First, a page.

These recent albums have had me  scratching my head but at the same time I’ve felt strangely compelled to come to terms with them – to classify them somewhere in my Merz -journery which is now over 100 discs long. My first impression of Yaho-Niwa is that there is a frightful melancholy on display here. Other Merzbow albums display anger, or a sense of humour or even an artistic intensity – Yaho-Nowa on the other hand is bleak. This bleakness is most acute on  the first and third tracks. The third track has that windswept tundra sound that may as well have come off Sunn O)))’s Black One. These are my two favourite tracks on the album which I think is a weird way of putting it when you consider that Yaho-Niwa was mixed after the horror of March’s tsunami. Is it any wonder that sadness has crept into his sound?

The second track seems to be the odd one out. This in itself not a particularly remarkable thing for a Merzbow record because more often that not there is no identifiable theme that links all of the tracks. The second track displays the effects are coming more and more common in his recent work. They are those 1950’s incidental science fiction bleeps and what not. I quite like them. What relationship this has to the  rather handsome poultry on the disc’s cover is anyone’s guess – unless of course they’re some sort of retro-alien chicken.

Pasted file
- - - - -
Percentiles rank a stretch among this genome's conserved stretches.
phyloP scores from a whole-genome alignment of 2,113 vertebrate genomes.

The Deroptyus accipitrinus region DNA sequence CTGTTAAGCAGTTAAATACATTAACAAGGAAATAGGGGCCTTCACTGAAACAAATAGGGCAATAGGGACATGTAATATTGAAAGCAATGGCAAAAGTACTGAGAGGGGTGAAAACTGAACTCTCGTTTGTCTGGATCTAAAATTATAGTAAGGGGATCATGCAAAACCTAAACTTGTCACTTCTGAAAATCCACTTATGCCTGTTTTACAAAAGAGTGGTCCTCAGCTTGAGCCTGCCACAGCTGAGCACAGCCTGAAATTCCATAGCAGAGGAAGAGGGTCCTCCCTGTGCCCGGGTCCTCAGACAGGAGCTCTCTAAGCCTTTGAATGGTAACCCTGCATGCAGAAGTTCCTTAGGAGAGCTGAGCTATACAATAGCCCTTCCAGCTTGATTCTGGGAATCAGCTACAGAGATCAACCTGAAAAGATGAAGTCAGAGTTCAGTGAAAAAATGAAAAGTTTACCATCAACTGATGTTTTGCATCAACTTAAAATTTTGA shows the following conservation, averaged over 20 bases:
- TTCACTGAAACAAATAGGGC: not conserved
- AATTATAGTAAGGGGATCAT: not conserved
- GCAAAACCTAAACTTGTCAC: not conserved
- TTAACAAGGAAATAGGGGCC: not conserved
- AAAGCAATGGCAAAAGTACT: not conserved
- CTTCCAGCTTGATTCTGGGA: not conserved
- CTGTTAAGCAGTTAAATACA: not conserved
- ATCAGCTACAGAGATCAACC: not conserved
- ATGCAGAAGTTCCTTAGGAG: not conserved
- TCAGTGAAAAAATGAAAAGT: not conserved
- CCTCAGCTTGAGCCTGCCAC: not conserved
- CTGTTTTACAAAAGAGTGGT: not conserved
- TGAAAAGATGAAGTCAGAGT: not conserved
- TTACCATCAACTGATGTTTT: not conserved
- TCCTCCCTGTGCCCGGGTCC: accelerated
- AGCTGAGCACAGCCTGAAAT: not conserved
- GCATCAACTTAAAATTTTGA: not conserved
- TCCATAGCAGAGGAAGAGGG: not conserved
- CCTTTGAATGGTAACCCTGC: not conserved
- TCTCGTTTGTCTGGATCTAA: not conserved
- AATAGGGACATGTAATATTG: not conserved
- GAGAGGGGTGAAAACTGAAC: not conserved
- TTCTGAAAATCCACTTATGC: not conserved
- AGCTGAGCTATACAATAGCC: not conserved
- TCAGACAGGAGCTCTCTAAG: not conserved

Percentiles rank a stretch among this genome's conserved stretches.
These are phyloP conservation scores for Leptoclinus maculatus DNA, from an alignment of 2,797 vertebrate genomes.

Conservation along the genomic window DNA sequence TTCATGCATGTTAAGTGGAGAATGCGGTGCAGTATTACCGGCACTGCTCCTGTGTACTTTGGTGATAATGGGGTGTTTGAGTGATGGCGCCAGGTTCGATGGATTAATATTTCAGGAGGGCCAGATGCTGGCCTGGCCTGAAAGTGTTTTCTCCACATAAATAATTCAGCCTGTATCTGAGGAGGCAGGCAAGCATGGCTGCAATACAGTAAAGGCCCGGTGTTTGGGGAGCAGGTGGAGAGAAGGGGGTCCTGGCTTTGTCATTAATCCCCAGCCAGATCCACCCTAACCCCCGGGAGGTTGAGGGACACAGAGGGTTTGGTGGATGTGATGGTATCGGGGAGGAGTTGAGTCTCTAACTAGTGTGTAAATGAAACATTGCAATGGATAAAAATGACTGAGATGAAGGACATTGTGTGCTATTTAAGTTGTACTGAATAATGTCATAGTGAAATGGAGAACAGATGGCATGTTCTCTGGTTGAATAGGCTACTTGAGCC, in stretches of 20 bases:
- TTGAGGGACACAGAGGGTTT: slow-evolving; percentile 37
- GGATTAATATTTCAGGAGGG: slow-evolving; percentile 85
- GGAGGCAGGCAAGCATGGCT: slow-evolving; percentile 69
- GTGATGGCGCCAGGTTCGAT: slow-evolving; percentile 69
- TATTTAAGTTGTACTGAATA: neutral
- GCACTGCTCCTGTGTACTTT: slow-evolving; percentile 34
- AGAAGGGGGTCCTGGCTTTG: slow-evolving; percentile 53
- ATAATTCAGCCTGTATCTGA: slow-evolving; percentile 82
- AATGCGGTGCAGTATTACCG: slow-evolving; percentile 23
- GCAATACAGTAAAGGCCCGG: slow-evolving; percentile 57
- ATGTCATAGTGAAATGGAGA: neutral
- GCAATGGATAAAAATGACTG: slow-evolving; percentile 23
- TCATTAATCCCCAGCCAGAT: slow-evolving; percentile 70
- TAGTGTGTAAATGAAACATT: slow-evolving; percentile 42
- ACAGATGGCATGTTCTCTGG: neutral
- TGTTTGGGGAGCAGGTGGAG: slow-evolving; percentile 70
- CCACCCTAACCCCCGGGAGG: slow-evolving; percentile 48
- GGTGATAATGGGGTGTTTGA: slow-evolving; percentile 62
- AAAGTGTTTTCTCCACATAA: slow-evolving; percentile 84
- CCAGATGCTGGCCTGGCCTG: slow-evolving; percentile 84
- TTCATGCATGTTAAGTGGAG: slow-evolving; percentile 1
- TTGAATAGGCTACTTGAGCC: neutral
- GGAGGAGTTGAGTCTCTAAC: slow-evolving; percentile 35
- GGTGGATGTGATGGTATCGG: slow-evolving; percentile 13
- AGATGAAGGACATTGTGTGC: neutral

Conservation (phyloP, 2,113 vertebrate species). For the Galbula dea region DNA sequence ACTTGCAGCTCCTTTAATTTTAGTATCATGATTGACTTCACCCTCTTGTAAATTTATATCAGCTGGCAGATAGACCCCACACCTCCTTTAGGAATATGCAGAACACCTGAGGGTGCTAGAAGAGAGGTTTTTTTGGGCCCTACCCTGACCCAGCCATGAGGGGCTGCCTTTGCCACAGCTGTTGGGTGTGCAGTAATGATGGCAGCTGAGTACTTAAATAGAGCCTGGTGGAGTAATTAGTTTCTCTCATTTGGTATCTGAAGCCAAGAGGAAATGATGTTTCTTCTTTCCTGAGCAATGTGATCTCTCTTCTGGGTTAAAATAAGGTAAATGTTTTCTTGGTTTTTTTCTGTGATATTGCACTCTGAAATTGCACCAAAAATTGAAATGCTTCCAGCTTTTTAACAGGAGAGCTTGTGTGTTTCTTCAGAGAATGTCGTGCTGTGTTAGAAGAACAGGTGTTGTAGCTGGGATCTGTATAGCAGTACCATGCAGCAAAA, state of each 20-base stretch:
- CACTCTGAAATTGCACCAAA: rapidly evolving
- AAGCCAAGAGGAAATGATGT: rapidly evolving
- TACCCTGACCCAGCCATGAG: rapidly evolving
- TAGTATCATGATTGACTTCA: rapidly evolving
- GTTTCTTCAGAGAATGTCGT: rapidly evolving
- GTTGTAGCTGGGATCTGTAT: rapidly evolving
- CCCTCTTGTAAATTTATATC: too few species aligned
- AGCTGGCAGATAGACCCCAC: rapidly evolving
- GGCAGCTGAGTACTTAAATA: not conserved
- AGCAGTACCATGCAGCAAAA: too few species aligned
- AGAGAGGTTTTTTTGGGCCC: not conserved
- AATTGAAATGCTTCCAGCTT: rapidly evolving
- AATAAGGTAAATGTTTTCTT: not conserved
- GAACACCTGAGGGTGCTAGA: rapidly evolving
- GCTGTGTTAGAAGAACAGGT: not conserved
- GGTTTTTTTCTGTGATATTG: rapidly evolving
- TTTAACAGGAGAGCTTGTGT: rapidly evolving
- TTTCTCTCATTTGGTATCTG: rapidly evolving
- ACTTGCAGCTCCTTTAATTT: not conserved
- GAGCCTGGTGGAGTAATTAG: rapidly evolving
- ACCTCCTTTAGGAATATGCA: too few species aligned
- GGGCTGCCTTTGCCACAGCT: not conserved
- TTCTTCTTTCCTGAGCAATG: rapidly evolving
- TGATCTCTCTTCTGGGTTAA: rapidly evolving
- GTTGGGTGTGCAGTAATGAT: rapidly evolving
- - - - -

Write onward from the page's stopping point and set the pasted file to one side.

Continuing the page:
The fourth track feels quite emotional to me – I can’t help but feel sad because in the relentlessness of the noise and what sounds like metal rubbing and twisting together, all I can see is the video of  those huge waves roaring through that seaside town where massive buildings are just picked up and smashed into others.

Yaho-Niwa is a challenging listen but isn’t that the point of Merzbow in many ways? I reckon one of the tasks of noise is to make the listener define their own experience with the record. The intent and purpose of the artist is always up for interpretation but isn’t that so much better than being spoon fed? This one is worth tracking down, it just might take a little time to connect with.